Líon alt a bhfuil an ghné seo luaite iontu: 5
Deir Declan Kiberd (Irish Classics, 2000) gur sa dán deiridh sin agus as leabhar Mhic Giolla Eáin a fuair James Joyce an abairt ‘Ireland is the old sow that eats her farrow’ (‘Deor níor fágadh i gclár do bhrollaigh mhínghil / nár dheólsad ál gach cránach coigríche’)
Deir Declan Kiberd in Irish Classics, 2000 (‘Endings and beginnings: Mac Cuarta and after’): ‘There had been no strong poetic tradition in this rather anglicised area of south-east Ulster and north Leinster before Mac Cuarta.’ Deir sé freisin gur aistrigh a mhuintir ó Thír Eoghain: ‘The Gaelic poets tended to migrate to the remoter regions, where old ways lived on: hence the move of Mac Cuarta’s family from Tyrone into the south-east of Ulster
Taispeánann Breandán Ó Buachalla in New Perspectives on Ireland: Colonialism and Identity..., 1998 in eagar ag Daltún Ó Ceallaigh (‘Gaelic Response to Conquest’) gur bhain tábhacht chomhaimseartha leis an dán sin: ‘The fact that the poet perceives Ireland’s woe in an all-Ireland perspective and not in a provincial Ulster one is in itself interesting as is his claim that fear of “the foreign law” prevents him from elaborating on Ireland’s plight.’ In Irish Classics, 2000 pléann Declan Kiberd an dán ‘Mairg do-chuaidh re ceird ndúthchais’ In Aisling Ghéar..., 1996 meabhraíonn Ó Buachalla dúinn gur scríobh sé dánta seachas ‘na dánta dorcha dólásacha éagcaointeacha’ úd: ‘..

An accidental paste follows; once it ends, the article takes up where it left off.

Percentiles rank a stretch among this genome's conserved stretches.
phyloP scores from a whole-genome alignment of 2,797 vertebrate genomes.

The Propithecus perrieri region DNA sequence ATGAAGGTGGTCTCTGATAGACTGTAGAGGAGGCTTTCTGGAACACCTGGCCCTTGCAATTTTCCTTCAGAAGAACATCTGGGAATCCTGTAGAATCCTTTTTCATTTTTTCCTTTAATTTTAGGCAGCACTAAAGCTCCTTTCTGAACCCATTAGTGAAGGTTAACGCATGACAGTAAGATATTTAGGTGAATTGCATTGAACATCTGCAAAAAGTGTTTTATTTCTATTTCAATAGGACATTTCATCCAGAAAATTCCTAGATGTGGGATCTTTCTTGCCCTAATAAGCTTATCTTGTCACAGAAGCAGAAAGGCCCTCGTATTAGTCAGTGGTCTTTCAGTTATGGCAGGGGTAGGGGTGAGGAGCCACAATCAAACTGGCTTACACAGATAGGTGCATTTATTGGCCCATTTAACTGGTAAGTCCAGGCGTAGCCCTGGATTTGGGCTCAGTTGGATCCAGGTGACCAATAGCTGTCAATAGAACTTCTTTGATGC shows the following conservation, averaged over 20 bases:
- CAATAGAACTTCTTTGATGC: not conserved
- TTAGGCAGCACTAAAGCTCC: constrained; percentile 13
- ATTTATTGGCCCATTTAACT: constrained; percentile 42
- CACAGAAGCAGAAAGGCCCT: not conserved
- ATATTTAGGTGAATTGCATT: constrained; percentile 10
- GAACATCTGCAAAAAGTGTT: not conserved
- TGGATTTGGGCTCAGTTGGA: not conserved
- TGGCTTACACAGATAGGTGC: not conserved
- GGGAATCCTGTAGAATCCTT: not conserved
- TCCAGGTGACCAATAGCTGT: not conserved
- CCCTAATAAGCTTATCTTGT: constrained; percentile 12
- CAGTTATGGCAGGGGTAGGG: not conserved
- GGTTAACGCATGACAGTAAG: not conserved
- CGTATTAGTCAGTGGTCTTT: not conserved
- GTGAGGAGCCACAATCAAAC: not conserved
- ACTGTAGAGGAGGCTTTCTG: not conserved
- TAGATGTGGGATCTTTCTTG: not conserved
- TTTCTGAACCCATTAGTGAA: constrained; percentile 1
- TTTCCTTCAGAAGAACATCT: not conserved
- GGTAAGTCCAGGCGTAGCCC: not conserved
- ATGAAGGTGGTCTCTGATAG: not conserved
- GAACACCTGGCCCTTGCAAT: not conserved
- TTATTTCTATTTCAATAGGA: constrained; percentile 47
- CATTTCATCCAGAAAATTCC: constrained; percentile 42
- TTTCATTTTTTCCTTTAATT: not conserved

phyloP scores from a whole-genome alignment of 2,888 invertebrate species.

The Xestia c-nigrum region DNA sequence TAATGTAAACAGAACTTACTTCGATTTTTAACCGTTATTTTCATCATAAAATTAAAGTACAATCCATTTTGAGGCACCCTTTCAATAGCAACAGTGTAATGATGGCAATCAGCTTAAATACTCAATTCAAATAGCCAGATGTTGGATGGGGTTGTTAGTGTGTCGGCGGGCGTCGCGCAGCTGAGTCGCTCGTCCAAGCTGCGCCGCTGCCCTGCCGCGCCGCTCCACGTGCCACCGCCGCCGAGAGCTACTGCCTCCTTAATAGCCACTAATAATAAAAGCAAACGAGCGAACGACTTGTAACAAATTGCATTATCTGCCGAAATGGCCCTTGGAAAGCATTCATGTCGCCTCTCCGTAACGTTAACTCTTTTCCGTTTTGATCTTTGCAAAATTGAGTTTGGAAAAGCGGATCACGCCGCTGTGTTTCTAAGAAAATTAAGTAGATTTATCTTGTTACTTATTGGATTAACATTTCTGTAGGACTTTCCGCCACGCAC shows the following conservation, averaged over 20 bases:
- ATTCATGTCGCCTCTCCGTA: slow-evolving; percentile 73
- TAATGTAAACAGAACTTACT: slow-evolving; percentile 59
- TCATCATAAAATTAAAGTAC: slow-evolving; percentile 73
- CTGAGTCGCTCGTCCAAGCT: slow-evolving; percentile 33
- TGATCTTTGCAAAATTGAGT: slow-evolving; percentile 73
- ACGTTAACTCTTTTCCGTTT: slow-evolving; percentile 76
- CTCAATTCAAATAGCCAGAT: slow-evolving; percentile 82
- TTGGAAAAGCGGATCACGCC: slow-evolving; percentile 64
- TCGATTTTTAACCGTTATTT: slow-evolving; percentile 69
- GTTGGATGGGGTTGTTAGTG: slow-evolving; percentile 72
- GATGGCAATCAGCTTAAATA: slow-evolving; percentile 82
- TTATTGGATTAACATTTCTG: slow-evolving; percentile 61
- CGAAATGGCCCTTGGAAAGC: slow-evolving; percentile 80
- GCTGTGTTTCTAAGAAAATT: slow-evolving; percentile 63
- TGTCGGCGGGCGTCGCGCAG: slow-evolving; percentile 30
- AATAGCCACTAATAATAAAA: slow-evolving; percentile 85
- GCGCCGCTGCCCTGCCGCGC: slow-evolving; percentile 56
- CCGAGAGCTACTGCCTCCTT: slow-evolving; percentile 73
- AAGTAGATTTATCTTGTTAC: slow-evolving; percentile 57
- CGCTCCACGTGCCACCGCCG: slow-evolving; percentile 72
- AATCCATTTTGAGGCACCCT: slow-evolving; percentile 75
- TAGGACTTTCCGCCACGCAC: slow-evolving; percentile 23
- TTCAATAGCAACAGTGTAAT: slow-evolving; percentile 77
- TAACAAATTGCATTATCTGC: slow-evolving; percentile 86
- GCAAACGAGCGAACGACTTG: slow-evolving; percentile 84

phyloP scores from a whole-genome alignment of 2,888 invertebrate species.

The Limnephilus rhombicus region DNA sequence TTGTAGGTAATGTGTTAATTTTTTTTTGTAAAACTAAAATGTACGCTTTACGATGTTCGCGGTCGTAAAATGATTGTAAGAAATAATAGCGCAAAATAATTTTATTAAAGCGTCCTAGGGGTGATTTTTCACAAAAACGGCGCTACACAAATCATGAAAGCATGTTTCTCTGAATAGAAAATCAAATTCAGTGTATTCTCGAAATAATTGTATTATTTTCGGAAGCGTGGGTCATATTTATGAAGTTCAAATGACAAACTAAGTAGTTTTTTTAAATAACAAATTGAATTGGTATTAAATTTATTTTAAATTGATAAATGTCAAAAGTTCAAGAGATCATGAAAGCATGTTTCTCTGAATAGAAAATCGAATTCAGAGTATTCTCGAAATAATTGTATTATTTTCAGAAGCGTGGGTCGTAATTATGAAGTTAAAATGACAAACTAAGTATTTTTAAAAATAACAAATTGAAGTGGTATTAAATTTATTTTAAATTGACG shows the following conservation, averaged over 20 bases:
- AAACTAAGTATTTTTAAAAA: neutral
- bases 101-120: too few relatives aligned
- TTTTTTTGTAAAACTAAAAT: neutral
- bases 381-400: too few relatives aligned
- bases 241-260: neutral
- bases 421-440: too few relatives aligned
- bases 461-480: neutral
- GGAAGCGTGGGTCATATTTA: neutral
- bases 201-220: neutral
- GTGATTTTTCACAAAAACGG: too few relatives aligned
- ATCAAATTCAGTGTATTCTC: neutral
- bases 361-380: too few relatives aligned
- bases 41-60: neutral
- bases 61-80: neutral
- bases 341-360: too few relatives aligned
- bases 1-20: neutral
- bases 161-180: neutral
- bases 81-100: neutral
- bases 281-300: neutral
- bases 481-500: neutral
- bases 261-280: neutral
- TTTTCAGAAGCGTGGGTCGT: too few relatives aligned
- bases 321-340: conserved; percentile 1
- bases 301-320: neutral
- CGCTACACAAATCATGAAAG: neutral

written, it would appear, for the purpose of turning into ridicule persons learning the English language.’ Deir Declan Kiberd (Irish Classics, 2000): ‘The author, caught between the desire to mock the old heroes in a hilarious parody and the wish to supply a more complex, modern psychological motivation, opted for a mock-heroic strategy.’ Is é a deir Ó Háinle: ‘This question of whether the story is autobiographical or not is probably completely irrelevant: certainly it does not affect our appreciation of Ó Neachtain’s skill in handling his material, particularly the various elements of allegory involved in the tale
Tagraíonn Declan Kiberd don dearcadh sin in Irish Classics (2000): ‘The “last” great poet of eighteenth-century Ireland was Aogán Ó Rathaille